A SMOKESHOW is defined as someone or something so hot you can almost see the smoke coming off them or it.
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The Lockwood Gallery, in association with Lockwood Architecture PLLC, is eager to announce “BUILT”: Architecture In Art & Design.
This exhibition of nine artists challenges and evokes the designed space. Featuring works by Tom Fruin, Andrew Lyght, David Provan, Susan Spencer Crowe, Jeanette Fintz, Richard Scherr, Kurt Steger, Mitchell Rasor and Geoff Ross. “BUILT” exhibits a collection of interdisciplinary work, ranging from sculpture, painting, drawing to photography, all of which aim to test, question, deconstruct and reconstruct the boundaries governing the intersections of art, architecture, and design. At the heart of “BUILT” lie our deepest questions and preoccupations with the spaces we inhabit: questions of function and ornament, access and exclusion, impulse and restraint, play and severity.
“BUILT” runs from January 18 through February 22nd at The Lockwood Gallery, located at 747 Route 28 Kingston, New York. For further inquiries:
, or call 845-532-4936.
In Pursuit of Color
Architect and gallery owner Michael Lockwood and curator Alan Goolman return to The Lockwood Gallery “IN PURSUIT of COLOR”.
“IN PURSUIT of COLOR” is a group show featuring twenty-four mid-career New York City and Hudson Valley artists in an exploration of The Art and Science of Color. How it works. Why it works. Why we love it. And why sometimes we don’t.”
In 1930, Harold Roth was one of half a million 12-year-olds who received the gift of a Brownie camera from Kodak. He was quickly hooked. When he was 19 he purchased a Graflex camera, which he used to capture classic images of The Bronx, where he grew up, Central Park, Coney Island and the 1939 NY World's Fair…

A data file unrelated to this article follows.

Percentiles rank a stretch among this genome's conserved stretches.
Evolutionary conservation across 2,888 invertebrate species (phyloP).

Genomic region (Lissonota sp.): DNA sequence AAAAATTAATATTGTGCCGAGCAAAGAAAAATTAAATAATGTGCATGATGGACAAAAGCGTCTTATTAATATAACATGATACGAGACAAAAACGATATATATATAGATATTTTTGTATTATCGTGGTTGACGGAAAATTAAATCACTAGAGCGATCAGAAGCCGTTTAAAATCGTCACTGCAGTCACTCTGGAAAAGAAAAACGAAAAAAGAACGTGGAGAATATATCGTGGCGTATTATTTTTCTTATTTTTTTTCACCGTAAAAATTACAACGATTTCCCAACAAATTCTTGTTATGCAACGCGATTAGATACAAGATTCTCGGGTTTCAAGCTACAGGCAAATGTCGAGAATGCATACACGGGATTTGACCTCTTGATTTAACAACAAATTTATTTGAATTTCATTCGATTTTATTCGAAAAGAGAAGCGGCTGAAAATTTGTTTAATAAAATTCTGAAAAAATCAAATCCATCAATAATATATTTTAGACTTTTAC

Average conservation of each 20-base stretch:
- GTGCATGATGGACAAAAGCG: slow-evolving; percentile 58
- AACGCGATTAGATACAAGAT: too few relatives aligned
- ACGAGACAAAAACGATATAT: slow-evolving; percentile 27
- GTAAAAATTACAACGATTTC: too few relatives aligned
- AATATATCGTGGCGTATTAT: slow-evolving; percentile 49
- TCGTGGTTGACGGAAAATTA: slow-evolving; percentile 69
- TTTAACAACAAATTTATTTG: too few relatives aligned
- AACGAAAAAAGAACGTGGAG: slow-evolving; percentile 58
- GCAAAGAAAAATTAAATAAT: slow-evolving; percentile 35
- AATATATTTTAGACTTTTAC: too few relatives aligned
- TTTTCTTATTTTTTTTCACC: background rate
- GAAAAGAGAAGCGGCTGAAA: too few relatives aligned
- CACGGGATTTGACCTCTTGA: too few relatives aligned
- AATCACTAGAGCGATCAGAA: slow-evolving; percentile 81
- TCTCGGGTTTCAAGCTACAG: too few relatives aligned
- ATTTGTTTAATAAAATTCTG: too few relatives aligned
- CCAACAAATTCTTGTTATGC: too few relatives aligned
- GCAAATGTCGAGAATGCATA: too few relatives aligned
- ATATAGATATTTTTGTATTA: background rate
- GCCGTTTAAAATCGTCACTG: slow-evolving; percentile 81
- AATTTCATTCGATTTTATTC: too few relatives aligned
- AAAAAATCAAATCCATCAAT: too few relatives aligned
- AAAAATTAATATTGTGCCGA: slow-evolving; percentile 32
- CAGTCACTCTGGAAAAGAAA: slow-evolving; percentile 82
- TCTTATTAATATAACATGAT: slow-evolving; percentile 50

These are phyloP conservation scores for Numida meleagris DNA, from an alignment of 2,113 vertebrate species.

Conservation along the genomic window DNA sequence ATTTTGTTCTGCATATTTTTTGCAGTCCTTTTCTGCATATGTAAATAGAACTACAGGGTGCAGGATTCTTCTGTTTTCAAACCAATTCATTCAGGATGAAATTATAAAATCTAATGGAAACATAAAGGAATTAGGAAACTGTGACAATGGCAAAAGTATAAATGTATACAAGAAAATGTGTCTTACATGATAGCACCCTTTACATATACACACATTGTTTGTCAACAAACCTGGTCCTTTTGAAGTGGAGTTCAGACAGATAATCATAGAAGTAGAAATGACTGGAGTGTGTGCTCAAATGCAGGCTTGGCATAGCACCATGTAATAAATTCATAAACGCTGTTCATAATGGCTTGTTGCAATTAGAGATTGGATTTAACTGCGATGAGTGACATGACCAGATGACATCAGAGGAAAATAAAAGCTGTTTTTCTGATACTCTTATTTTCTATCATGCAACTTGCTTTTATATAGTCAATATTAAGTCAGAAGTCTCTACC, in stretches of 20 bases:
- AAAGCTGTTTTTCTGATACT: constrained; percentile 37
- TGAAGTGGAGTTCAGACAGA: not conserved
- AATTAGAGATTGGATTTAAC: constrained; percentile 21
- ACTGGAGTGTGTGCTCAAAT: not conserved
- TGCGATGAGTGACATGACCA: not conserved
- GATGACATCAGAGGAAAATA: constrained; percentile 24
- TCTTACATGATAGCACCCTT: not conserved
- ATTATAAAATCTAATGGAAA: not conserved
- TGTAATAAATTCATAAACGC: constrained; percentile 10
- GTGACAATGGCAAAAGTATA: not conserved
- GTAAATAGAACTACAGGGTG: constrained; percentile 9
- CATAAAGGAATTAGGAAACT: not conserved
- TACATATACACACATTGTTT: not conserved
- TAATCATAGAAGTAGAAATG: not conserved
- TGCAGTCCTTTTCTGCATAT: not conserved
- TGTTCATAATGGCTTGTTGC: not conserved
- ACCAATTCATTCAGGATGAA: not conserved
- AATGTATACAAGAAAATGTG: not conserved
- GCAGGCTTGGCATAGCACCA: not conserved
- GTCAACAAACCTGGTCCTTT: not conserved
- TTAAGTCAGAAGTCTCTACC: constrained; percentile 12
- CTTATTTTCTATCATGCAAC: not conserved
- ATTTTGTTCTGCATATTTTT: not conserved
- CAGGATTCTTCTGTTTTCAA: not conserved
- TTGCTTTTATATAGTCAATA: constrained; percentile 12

Harold Roth's place in the history of photography is well secured by his iconic black and white images of New York in the 1930's and 1940's, through which he created a photographic portrait of a younger New York City in all its romantic glory.
Urban Columns I – IV (1983-84)
Urban Columns I-IV are a series of four welded steel sculptures created in the early 1980s that were inspired by both the World Trade Center Twin Towers and the stele/stela of the ancient Mayan civilization in Central America. Each sculpture is constructed as a marker left behind after a great civilization had ceased to exist.
Lockwood Architecture was thrilled to collaborate with Willow NY based artist Pat Horner and feature her spectacular abstract paintings. Her work consists of splashes, drips, circular and calligraphic shapes co-mingled with landscape references that are unique and unparalleled.
Biography: Pat Horner's work is in numerous private and public collections including the Minneapolis Institute of Art and the Center of Photography at Woodstock. She has lived in Willow, NY since 1994 and has exhibited in numerous galleries in NY, Paris, Seattle, Houston and Minneapolis. Her work has been published worldwide.
I've painted landscapes all my life and used a variety of formats over the years to study different aspects of nature. My early work was fairly large fields of color derived from locations mostly in the Catskill / Woodstock area where I've lived since the early 1980's but also occasionally from the American west where my wife and I often travel.
My paintings are always oil paint on canvas or museum board. My drawings are in pencil or pen and ink and each one is of a specific quality that dominates the scene I'm looking at when I begin it. I think that most serious artists paint the same painting over and over again for their entire lives. The image may change over time but the impulse that generates it is always the same.